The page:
Exit day is 31st October.
Yesterday (18th July) HMG updated the guidance it had issued before the first exit day, to apprentice providers and persons operating further education collages – here.
[it also updated the guidance for schools]
This Blog does not cover employment law, or immigration law.
The Guidance is useful in that it summarises a range of matters, from travel and visas, to food supplies, and the situation for employing people after Brexit.
Please note there is no update to the (February issued) European temporary leave to remain instruction – here.
per the European temporary leave to remain instruction – EU, EEA and Swiss citizens who are granted European temporary leave to remain will be able to stay in the UK for 36 months from the date it is granted. European temporary leave to remain will be a temporary, non-extendable immigration status. It will not give indefinite leave to remain (ILR), lead to status under the EU Settlement Scheme or make EU, EEA and Swiss citizens eligible to stay in the UK indefinitely.
If EU, EEA and Swiss citizens want to stay in the UK for more than 36 months, they will need to apply for an immigration status under the new immigration system, which will come into effect from 1 January 2021. Those who do not qualify will need to leave the UK when their European temporary leave to remain expires.
If you’re an EU, EEA or Swiss citizen who enters the UK before the UK leaves the EU, you’re eligible to apply to the EU Settlement Scheme to continue living in the UK. EU, EEA or Swiss citizens and their families will be able to remain in the UK indefinitely if they are granted settled status under the EU Settlement Scheme.
If you’re an EU, EEA or Swiss citizen who arrives in the UK after the UK leaves the EU but were previously living in the UK before Brexit, you can also apply to the EU Settlement Scheme.
Irish citizens are excluded from the above – Irish citizens will not need to apply for European temporary leave to remain. They’ll continue to have the right to enter and live in the UK under Common Travel Area arrangements.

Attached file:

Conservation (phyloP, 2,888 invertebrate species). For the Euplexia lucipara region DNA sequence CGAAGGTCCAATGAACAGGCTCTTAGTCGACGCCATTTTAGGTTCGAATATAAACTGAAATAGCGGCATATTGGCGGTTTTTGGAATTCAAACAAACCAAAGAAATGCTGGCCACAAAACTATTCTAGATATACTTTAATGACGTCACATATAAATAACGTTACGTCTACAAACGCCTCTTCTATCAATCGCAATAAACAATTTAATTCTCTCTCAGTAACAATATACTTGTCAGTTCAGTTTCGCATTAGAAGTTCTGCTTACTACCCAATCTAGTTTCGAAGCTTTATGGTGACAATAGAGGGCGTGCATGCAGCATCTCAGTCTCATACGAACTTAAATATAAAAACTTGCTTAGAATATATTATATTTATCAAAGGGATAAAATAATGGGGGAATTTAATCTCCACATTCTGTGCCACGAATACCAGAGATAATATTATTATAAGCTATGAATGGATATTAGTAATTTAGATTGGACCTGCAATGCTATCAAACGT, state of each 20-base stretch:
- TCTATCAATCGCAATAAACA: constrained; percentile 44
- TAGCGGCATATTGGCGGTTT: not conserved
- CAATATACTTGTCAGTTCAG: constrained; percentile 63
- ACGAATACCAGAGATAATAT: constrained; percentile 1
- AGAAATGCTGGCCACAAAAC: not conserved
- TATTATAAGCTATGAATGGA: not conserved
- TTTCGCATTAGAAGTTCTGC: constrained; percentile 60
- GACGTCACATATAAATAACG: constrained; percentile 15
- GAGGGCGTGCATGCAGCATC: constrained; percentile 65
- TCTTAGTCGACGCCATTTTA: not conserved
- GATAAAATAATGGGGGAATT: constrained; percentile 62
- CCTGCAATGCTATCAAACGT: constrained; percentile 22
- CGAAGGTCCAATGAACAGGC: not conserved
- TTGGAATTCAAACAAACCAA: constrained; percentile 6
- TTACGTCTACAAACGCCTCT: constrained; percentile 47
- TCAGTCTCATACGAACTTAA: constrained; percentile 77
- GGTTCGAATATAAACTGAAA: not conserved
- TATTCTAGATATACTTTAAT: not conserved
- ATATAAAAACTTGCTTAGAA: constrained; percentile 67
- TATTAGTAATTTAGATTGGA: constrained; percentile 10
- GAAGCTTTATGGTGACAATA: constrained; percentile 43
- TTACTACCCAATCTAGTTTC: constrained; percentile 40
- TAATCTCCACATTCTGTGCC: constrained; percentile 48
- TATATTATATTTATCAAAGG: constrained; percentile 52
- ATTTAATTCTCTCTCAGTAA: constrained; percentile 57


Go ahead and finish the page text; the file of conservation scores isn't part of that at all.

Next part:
Food Supplies (per the guidance to apprentice providers, and it’s also in the schools document – similar guidance is in the instructions for hospitals and care homes)
The government has been working to plan arrangements that ensure goods can continue to flow into the UK without significant delays from additional controls and checks. We are continuously engaging with a wide range of stakeholders to support industry preparedness. However, the government does not have control over the checks imposed by EU Member States at the EU side of the border.
The government, including the Department for Education, will continue to work with food suppliers to prepare for a no deal departure from the EU. Colleges have significant flexibilities in terms of how they provide food for students that are eligible for free meals.
We advise that you contact your food supplier(s) if your college procures food directly to ensure they are planning for potential impacts of a no deal scenario. For example, this may include plans to adapt menus to allow for product substitution.
This would also include seeking reassurance on the ability of suppliers to continue to provide nutritious meals and to accommodate special dietary needs and allergens when introducing any substitute products.